April 20, 2005
Toll road updates

Anne has updates on on Toll Road Mania, with news about neighborhood groups near South Post Oak Road opposing a proposed alteration to that thoroughfare (and also endorsing the CTC resolution (PDF) to make the Harris County Toll Road Authority more accountable at a local level), plus an update on the situation in Fort Bend.

Regarding the former, here's an alternate perspective on HCTRA.

These situations are a classic case of "greater good vs. vocal local interest", sometimes referred to as NIMBY ("not-in-my-backyard"). The whole region benefits from better mobility, but there can be negative neighborhood effects, and balancing those is the job of our elected politicians. The trick, of course, is what level of politicians: federal vs. state vs. county vs. city vs. neighborhoods. IMHO, Texas has historically done a pretty good job at this by putting the decisions at a high enough level to take into account the greater good, while still getting input from localities - one good example being the recent county-level approval of the Port of Houston expansion. When you push more power, esp. veto-level power, down to the localities, it becomes impossible to get anything done and you get gridlock.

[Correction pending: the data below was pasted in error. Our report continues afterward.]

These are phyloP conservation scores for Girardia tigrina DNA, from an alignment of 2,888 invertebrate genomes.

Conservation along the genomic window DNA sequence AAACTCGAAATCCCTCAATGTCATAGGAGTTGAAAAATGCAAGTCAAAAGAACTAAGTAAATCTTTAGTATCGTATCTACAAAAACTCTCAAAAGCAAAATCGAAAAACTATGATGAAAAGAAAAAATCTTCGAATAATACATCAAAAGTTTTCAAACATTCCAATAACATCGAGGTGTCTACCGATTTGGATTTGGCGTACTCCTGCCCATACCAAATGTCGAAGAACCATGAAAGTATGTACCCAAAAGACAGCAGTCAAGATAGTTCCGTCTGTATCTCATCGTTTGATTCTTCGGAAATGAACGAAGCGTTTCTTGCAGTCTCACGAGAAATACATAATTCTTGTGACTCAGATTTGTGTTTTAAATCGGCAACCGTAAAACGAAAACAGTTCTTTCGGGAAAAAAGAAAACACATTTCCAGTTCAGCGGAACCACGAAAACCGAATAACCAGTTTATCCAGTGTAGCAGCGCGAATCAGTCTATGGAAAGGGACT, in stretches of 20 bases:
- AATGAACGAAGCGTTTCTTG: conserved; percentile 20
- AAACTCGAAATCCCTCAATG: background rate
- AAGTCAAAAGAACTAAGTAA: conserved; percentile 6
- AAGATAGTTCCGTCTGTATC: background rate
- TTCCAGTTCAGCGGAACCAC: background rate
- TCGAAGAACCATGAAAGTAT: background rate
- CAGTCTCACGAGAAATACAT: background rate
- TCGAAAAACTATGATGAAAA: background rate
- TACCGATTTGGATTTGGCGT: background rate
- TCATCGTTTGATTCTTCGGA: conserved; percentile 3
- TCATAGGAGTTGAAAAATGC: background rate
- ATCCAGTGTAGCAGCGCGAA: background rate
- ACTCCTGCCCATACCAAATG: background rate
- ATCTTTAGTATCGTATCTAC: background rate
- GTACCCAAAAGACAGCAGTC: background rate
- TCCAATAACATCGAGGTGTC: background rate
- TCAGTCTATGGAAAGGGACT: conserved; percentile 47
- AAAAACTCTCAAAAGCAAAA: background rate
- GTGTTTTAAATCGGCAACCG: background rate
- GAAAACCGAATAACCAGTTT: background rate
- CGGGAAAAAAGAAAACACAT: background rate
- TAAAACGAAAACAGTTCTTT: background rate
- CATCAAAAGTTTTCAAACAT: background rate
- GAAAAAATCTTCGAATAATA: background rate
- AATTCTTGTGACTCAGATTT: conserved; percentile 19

So I guess I'd have to say I'm opposed to the changes they're proposing. If neighborhoods want to influence a toll road, they should contact their elected Harris County Commissioner. On the other hand, I would like to see efforts to:

1. Acknowledge the concerns of local neighborhoods
2. Mitigate impacts where economically feasible
3. Give affected neighborhoods reasonable compensation in the form of other capital improvement projects they might not otherwise get anytime soon: other road improvements, parks, libraries, community centers, flood mitigation - whatever they'd most like to see.

Given that HCTRA, of which the County Commissioners Court is the driving force, is essentially not accountable to anyone (Word doc) at this point, I'd have to say that those concerns expressed will be completely ignored until there is at least a credible threat looming to curb that power. Given also that the HCTRA is being considered as a way to avoid public review and environmental impact requirements that federally funded highways are subject to, I'll take my chances with gridlock.

I just got an email from the CTC saying that Mayor White and the City Council have given their toll road accountability resolution a strong statement of support. I'm very happy to hear it.

Posted by Charles Kuffner on April 20, 2005 to Planes, Trains, and Automobiles | TrackBack

In addition, you have to consider whether roadbuilding represents a greater good. It does if you want an increasingly sprawling and car dependent city in which the need for an auto acts as an effective tax on the poor, the air quality continues to decline, traffic density increases, and existing neighborhoods are trashed, resulting in greater urban blight. This doesn't sound like a greater good to me, but maybe it does to someone else.

Posted by: John on April 20, 2005 7:08 PM